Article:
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Digital apps are a huge technological and financial investment for higher education institutions. When too many are thrown into the mix, it can create a complex network of communication pathways and accounts to manage, leaving students overwhelmed or unsure where to find help.

More Isn’t Always Better

Apps like Canvas, Blackboard, People Grove, VMock, Handshake, Populi, eCampus, Synap, and so many more are designed to improve the student experience. Unfortunately, every app has a distinct user interface, requires a unique user profile and log-in credentials, and comes with a learning curve. Multiply that by 15 and a student is left bouncing from app to app while keeping up with a long list of user accounts and passwords. More, it creates separation within the university system as it silos off individual departments that should be connected with one another for the students’ sake. Suppose a financial aid situation arises and a student needs help ensuring all costs are covered for the upcoming semester. They visit the financial aid office, which needs 1) information about their participation in the work-study program, and 2) information and paperwork from the billing department. They’re stuck as a mediator jumping from financial aid to billing to the work-study office to gather paperwork and schedule appointments until the problem is solved. The whole process can take weeks.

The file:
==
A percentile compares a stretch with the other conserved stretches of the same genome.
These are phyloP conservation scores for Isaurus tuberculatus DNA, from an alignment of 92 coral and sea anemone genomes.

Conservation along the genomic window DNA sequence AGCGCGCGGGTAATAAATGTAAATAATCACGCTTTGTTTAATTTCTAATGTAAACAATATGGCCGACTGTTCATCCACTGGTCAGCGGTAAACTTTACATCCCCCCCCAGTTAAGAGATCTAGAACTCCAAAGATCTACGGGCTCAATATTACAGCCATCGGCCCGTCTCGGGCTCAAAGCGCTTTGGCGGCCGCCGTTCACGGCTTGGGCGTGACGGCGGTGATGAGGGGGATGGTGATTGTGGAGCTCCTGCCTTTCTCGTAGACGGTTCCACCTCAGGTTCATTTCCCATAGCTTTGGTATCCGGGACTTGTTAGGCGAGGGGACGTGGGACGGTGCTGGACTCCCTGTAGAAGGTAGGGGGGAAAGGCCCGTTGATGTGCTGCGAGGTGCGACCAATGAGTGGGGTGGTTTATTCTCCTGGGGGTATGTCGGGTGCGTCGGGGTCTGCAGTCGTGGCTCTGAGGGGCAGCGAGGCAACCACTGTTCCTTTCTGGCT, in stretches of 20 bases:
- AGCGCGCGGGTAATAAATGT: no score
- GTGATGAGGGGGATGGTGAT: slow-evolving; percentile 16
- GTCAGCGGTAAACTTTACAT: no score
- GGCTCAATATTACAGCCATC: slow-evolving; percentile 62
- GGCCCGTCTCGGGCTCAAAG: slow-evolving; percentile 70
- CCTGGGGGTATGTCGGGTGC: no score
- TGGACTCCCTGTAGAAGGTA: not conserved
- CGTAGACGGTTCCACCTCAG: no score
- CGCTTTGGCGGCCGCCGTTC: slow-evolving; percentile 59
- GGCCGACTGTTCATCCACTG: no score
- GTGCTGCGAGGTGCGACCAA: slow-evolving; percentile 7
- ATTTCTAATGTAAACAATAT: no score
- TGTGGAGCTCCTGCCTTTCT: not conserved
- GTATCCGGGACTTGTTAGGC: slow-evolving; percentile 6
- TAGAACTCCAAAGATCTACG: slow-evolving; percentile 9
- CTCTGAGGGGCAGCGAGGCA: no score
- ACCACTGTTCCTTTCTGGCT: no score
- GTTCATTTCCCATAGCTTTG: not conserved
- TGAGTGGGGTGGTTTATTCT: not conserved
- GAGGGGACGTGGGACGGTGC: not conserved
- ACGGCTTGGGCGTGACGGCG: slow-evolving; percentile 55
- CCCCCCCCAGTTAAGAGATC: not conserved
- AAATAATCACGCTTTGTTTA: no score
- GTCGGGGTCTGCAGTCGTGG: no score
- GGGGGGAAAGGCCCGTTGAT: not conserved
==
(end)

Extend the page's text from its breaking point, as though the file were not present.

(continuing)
A majority of the apps colleges use to connect and communicate with students perform very specific functions—one for class assignments, one for resume help, one for job interviews, one for networking, one for mentorship, one for online exams. That means instead of a single place to go for help, students have to figure out which platform to use to ask their questions. When they contact a professor, advisor, or other faculty member directly for help, they are often redirected to an app where they’re told they will find everything they need. They’re told to find assignment instructions in Canvas or get resume help by creating a profile in VMock. But what if the assignment instructions are unclear and filled with confusing jargon? What if a student needs feedback from a human—not an AI bot—on a specific portion of their resume? How are your students finding the right answers to pressing questions?

Are We Losing the Human Connection Without Realizing?

With increased digitization, we risk losing the personalized, human connection between a student and faculty member. Resume support from an AI bot, Zoom classes, virtual career fairs, and online tutoring have changed the student/administrator dynamic. Now, faculty and students are realizing the possibilities of virtual learning, and with that comes the challenge of maintaining human connection in a time of constant technological advancement. Perhaps the key to maintaining that human connection is the one thing missing from most digital education apps—one-on-one, personalized, on-the-spot support.